It was nice to once again have a shelter to myself for the night and enjoyed a good night’s sleep despite temps dropping down to the low 30s. My vapor barrier worked but the warmth of my sleep system made me resistant to getting up. I got hiking probably around 530 but I couldn’t know with having my phone battery dead. The sky was clear for the time being but I knew rain was forecast. I would enjoy the dry weather for now. Continue reading Speck Pond Lean-to, Day 8, 31.9 miles
I’m home. I can hardly believe it. I’m showered, clean, wearing clean clothes, clean cotton clothes. My ribs still jut out, my beard is ragged, remnants of dirt stain my ankles and toes, and my face shows the exhaustion. But I’m home. It seems surreal. I was supposed to be in New York somewhere, some woods, getting splashed underneath my tarp from the heavy raindrops landing next to my head, legs aching, asleep and ready for another 5am start in just a few hours. But instead I’m here, legs still aching, in the room I grew up in, sitting on my bed, clean, the Appalachian Trail many miles away.
Was it a dream? Were the sleepless nights all a fiction? The insane rain, the impassable blowdowns, the 37 mile day in the Whites, the late night raids from hungry porcupines, the exhaustion so extreme I was able to fall asleep standing? Did all that actually happen? The leg cramps so painful I couldn’t sleep? Wasn’t it just a couple days ago I announced to my closest friends and family that I wanted to go for this? Continue reading Home off the Appalachian Trail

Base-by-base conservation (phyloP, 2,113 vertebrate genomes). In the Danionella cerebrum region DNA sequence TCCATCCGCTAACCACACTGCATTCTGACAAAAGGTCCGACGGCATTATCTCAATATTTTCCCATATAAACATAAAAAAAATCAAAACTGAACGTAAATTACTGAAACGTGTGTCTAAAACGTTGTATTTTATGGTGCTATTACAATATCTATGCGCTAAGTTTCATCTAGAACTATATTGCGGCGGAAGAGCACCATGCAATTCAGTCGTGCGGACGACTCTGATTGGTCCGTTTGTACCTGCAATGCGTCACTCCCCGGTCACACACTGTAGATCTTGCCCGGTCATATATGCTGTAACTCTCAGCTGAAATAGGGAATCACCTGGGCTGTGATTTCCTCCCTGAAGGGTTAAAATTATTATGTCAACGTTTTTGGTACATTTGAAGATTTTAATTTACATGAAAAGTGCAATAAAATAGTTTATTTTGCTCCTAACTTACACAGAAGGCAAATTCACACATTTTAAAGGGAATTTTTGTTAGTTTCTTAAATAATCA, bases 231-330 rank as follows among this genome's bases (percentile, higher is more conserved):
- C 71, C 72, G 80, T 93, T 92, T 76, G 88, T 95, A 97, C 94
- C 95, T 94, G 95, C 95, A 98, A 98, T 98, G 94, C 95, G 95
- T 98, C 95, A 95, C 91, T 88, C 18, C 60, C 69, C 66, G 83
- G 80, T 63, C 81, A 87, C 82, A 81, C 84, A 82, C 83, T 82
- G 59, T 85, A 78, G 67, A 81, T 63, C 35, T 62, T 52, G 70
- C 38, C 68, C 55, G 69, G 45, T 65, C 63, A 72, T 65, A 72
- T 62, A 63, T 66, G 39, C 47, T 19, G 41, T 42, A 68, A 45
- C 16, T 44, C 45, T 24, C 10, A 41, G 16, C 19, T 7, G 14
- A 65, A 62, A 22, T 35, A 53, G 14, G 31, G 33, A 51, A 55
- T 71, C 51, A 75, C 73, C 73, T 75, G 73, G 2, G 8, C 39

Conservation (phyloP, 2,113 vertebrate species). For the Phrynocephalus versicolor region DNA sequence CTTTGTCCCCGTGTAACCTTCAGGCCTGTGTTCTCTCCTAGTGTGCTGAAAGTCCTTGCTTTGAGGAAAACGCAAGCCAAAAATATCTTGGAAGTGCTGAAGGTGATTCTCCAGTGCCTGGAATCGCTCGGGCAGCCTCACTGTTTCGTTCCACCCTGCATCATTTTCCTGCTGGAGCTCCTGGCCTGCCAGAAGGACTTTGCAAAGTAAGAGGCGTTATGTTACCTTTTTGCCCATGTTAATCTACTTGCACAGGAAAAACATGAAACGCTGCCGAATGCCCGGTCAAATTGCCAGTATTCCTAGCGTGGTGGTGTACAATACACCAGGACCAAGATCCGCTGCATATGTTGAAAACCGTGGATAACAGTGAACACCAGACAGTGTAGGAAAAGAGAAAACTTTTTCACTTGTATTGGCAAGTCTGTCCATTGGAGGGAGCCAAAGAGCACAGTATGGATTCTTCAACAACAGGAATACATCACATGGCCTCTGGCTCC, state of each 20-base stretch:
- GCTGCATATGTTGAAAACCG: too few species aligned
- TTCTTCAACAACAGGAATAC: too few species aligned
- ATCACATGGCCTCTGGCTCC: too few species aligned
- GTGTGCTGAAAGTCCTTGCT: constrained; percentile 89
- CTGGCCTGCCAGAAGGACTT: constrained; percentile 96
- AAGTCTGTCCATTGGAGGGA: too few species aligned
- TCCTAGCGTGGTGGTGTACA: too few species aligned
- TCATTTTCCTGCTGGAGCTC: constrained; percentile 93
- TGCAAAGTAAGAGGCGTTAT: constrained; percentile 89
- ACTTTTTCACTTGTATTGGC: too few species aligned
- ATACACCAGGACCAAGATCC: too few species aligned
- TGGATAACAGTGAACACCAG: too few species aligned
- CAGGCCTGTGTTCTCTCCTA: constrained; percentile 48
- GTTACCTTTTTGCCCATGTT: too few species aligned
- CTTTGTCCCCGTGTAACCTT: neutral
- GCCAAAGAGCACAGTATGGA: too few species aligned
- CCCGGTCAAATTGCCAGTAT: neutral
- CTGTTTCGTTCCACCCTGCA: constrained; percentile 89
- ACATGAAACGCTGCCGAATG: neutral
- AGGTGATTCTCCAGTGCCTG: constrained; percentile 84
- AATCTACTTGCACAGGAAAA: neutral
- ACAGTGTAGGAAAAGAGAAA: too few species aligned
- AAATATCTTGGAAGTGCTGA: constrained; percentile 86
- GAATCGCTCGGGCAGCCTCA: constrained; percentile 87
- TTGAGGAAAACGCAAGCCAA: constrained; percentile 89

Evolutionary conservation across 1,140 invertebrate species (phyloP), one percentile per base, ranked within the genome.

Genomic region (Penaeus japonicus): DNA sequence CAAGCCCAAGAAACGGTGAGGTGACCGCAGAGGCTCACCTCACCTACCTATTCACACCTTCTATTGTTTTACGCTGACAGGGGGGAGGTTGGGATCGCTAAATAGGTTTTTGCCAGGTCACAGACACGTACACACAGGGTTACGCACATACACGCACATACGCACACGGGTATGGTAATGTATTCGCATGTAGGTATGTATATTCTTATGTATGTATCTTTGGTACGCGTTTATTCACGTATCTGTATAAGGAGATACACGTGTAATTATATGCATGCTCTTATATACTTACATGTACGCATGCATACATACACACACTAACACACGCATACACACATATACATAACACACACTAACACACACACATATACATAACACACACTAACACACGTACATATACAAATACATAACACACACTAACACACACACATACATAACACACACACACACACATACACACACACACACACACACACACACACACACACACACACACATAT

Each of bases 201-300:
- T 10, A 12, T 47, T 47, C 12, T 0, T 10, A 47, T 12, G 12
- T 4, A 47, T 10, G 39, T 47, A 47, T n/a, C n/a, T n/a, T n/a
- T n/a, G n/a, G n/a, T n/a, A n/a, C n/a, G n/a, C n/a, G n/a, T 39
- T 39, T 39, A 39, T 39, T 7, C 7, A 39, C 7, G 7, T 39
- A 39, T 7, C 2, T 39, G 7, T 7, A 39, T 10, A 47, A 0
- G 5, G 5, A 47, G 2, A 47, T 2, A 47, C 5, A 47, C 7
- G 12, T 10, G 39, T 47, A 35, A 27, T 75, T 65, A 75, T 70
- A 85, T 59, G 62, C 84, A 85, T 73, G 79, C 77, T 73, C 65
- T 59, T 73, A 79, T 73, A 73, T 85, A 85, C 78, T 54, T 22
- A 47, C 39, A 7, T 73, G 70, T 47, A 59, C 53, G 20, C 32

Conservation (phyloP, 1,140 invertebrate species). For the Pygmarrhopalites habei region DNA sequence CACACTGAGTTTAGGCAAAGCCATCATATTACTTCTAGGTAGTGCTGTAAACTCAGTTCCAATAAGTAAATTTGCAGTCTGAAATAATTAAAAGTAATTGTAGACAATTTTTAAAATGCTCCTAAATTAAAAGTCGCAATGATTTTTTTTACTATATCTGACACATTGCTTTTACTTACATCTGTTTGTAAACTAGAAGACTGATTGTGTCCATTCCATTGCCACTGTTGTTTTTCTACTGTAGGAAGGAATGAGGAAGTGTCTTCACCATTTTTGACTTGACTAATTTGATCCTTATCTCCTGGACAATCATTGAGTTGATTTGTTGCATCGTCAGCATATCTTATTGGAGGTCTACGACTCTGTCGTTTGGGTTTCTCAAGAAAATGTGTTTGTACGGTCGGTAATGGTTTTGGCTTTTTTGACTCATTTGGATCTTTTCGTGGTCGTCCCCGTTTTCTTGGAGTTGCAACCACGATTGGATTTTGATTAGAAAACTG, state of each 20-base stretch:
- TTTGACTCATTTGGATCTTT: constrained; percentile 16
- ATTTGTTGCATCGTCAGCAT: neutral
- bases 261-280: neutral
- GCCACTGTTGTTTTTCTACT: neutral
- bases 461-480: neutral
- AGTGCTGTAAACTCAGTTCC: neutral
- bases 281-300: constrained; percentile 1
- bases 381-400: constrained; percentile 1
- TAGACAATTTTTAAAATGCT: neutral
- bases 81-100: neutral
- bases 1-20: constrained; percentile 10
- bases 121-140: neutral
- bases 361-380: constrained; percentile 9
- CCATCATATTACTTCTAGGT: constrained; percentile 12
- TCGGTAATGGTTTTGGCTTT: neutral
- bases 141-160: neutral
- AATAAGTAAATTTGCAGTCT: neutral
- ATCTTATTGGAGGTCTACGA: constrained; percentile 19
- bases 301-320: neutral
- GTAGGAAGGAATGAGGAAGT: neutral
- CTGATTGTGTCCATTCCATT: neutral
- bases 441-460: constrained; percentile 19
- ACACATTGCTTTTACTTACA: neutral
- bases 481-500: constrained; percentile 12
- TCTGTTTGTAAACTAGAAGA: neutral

A couple months ago I announced my intentions of hiking the Appalachian Trail with the goal of completing it in record time. With the trip quickly approaching, I wanted to clear up exactly what it is that I am doing. There are essentially three types of records for long trails: supported, self-supported, and unsupported. Supported essentially means a crew follows the hiker/runner for the duration of the trip, providing their food and drinks as well as sleeping arrangements and any other help along the way. Unsupported on the other hand involves no support from anyone and no resupply, and is essentially limited to a few days because of the near complete refusal of assistance, even in the form of food from a town. The third, less well defined type is a hike done in self-supported fashion which involves resupplying in towns but no assistance from vehicles or a dedicated support crew. For all of the types, the hiker must complete every single foot of the trial by their own effort. Continue reading Self-supported guidelines